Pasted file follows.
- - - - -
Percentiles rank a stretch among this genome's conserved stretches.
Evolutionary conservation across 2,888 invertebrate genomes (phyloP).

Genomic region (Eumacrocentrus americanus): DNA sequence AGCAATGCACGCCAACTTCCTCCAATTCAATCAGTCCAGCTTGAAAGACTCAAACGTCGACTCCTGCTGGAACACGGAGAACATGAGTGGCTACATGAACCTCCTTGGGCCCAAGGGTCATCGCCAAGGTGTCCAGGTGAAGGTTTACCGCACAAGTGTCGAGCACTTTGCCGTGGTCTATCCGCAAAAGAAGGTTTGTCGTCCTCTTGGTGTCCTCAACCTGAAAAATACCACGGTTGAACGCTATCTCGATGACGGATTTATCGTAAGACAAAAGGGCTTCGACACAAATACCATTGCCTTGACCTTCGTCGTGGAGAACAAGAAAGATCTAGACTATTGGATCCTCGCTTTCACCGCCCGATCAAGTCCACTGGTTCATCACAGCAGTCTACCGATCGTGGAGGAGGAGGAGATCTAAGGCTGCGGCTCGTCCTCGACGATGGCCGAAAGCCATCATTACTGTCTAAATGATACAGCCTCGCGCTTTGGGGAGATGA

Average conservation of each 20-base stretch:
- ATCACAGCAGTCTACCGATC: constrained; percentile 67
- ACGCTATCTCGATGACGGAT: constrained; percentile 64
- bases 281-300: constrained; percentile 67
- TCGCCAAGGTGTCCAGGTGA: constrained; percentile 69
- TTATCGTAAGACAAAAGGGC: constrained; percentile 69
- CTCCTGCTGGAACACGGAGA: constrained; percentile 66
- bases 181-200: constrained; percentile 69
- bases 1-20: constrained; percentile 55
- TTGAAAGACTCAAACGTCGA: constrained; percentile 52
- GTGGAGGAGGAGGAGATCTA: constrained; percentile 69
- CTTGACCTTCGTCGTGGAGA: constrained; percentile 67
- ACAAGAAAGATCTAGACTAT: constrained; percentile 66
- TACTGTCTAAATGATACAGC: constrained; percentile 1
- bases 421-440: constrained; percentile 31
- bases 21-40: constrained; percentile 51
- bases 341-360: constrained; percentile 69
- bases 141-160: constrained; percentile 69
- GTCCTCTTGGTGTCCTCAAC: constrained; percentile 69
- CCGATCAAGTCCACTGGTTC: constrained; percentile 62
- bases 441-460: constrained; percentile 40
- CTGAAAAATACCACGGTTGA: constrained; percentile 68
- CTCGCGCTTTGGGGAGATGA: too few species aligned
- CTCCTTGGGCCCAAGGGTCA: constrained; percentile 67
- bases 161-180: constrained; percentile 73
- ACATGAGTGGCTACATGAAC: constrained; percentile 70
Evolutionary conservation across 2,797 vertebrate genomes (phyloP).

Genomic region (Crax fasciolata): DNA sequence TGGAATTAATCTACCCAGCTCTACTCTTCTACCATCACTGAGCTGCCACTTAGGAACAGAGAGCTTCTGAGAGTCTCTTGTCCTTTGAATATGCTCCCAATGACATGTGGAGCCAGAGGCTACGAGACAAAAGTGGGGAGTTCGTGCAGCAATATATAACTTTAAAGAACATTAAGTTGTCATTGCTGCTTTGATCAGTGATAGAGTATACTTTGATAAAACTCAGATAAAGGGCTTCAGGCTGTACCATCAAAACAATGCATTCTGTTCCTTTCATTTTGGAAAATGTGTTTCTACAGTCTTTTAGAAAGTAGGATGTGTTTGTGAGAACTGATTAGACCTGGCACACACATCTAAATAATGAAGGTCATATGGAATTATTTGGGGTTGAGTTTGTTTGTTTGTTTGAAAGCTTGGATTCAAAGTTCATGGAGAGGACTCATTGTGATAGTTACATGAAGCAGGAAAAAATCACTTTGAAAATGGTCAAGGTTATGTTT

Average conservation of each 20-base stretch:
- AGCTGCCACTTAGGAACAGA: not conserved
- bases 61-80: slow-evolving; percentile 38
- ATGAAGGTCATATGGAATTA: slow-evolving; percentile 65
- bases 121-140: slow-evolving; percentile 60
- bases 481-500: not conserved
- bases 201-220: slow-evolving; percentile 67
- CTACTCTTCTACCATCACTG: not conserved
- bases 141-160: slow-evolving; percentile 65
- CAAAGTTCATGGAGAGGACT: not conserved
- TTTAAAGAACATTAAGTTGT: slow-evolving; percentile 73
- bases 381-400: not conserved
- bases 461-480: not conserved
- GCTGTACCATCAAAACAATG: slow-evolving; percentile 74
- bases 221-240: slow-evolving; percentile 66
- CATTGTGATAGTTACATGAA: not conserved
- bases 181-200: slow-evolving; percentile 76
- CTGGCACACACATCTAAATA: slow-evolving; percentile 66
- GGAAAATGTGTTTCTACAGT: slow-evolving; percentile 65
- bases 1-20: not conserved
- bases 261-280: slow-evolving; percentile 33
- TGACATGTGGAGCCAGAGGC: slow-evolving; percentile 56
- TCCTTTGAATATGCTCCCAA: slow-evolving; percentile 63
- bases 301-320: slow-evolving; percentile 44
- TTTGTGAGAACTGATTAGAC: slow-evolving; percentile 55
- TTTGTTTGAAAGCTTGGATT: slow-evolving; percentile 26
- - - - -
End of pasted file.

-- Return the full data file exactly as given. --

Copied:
Percentiles rank a stretch among this genome's conserved stretches.
Evolutionary conservation across 2,888 invertebrate genomes (phyloP).

Genomic region (Eumacrocentrus americanus): DNA sequence AGCAATGCACGCCAACTTCCTCCAATTCAATCAGTCCAGCTTGAAAGACTCAAACGTCGACTCCTGCTGGAACACGGAGAACATGAGTGGCTACATGAACCTCCTTGGGCCCAAGGGTCATCGCCAAGGTGTCCAGGTGAAGGTTTACCGCACAAGTGTCGAGCACTTTGCCGTGGTCTATCCGCAAAAGAAGGTTTGTCGTCCTCTTGGTGTCCTCAACCTGAAAAATACCACGGTTGAACGCTATCTCGATGACGGATTTATCGTAAGACAAAAGGGCTTCGACACAAATACCATTGCCTTGACCTTCGTCGTGGAGAACAAGAAAGATCTAGACTATTGGATCCTCGCTTTCACCGCCCGATCAAGTCCACTGGTTCATCACAGCAGTCTACCGATCGTGGAGGAGGAGGAGATCTAAGGCTGCGGCTCGTCCTCGACGATGGCCGAAAGCCATCATTACTGTCTAAATGATACAGCCTCGCGCTTTGGGGAGATGA

Average conservation of each 20-base stretch:
- ATCACAGCAGTCTACCGATC: constrained; percentile 67
- ACGCTATCTCGATGACGGAT: constrained; percentile 64
- bases 281-300: constrained; percentile 67
- TCGCCAAGGTGTCCAGGTGA: constrained; percentile 69
- TTATCGTAAGACAAAAGGGC: constrained; percentile 69
- CTCCTGCTGGAACACGGAGA: constrained; percentile 66
- bases 181-200: constrained; percentile 69
- bases 1-20: constrained; percentile 55
- TTGAAAGACTCAAACGTCGA: constrained; percentile 52
- GTGGAGGAGGAGGAGATCTA: constrained; percentile 69
- CTTGACCTTCGTCGTGGAGA: constrained; percentile 67
- ACAAGAAAGATCTAGACTAT: constrained; percentile 66
- TACTGTCTAAATGATACAGC: constrained; percentile 1
- bases 421-440: constrained; percentile 31
- bases 21-40: constrained; percentile 51
- bases 341-360: constrained; percentile 69
- bases 141-160: constrained; percentile 69
- GTCCTCTTGGTGTCCTCAAC: constrained; percentile 69
- CCGATCAAGTCCACTGGTTC: constrained; percentile 62
- bases 441-460: constrained; percentile 40
- CTGAAAAATACCACGGTTGA: constrained; percentile 68
- CTCGCGCTTTGGGGAGATGA: too few species aligned
- CTCCTTGGGCCCAAGGGTCA: constrained; percentile 67
- bases 161-180: constrained; percentile 73
- ACATGAGTGGCTACATGAAC: constrained; percentile 70
Evolutionary conservation across 2,797 vertebrate genomes (phyloP).

Genomic region (Crax fasciolata): DNA sequence TGGAATTAATCTACCCAGCTCTACTCTTCTACCATCACTGAGCTGCCACTTAGGAACAGAGAGCTTCTGAGAGTCTCTTGTCCTTTGAATATGCTCCCAATGACATGTGGAGCCAGAGGCTACGAGACAAAAGTGGGGAGTTCGTGCAGCAATATATAACTTTAAAGAACATTAAGTTGTCATTGCTGCTTTGATCAGTGATAGAGTATACTTTGATAAAACTCAGATAAAGGGCTTCAGGCTGTACCATCAAAACAATGCATTCTGTTCCTTTCATTTTGGAAAATGTGTTTCTACAGTCTTTTAGAAAGTAGGATGTGTTTGTGAGAACTGATTAGACCTGGCACACACATCTAAATAATGAAGGTCATATGGAATTATTTGGGGTTGAGTTTGTTTGTTTGTTTGAAAGCTTGGATTCAAAGTTCATGGAGAGGACTCATTGTGATAGTTACATGAAGCAGGAAAAAATCACTTTGAAAATGGTCAAGGTTATGTTT

Average conservation of each 20-base stretch:
- AGCTGCCACTTAGGAACAGA: not conserved
- bases 61-80: slow-evolving; percentile 38
- ATGAAGGTCATATGGAATTA: slow-evolving; percentile 65
- bases 121-140: slow-evolving; percentile 60
- bases 481-500: not conserved
- bases 201-220: slow-evolving; percentile 67
- CTACTCTTCTACCATCACTG: not conserved
- bases 141-160: slow-evolving; percentile 65
- CAAAGTTCATGGAGAGGACT: not conserved
- TTTAAAGAACATTAAGTTGT: slow-evolving; percentile 73
- bases 381-400: not conserved
- bases 461-480: not conserved
- GCTGTACCATCAAAACAATG: slow-evolving; percentile 74
- bases 221-240: slow-evolving; percentile 66
- CATTGTGATAGTTACATGAA: not conserved
- bases 181-200: slow-evolving; percentile 76
- CTGGCACACACATCTAAATA: slow-evolving; percentile 66
- GGAAAATGTGTTTCTACAGT: slow-evolving; percentile 65
- bases 1-20: not conserved
- bases 261-280: slow-evolving; percentile 33
- TGACATGTGGAGCCAGAGGC: slow-evolving; percentile 56
- TCCTTTGAATATGCTCCCAA: slow-evolving; percentile 63
- bases 301-320: slow-evolving; percentile 44
- TTTGTGAGAACTGATTAGAC: slow-evolving; percentile 55
- TTTGTTTGAAAGCTTGGATT: slow-evolving; percentile 26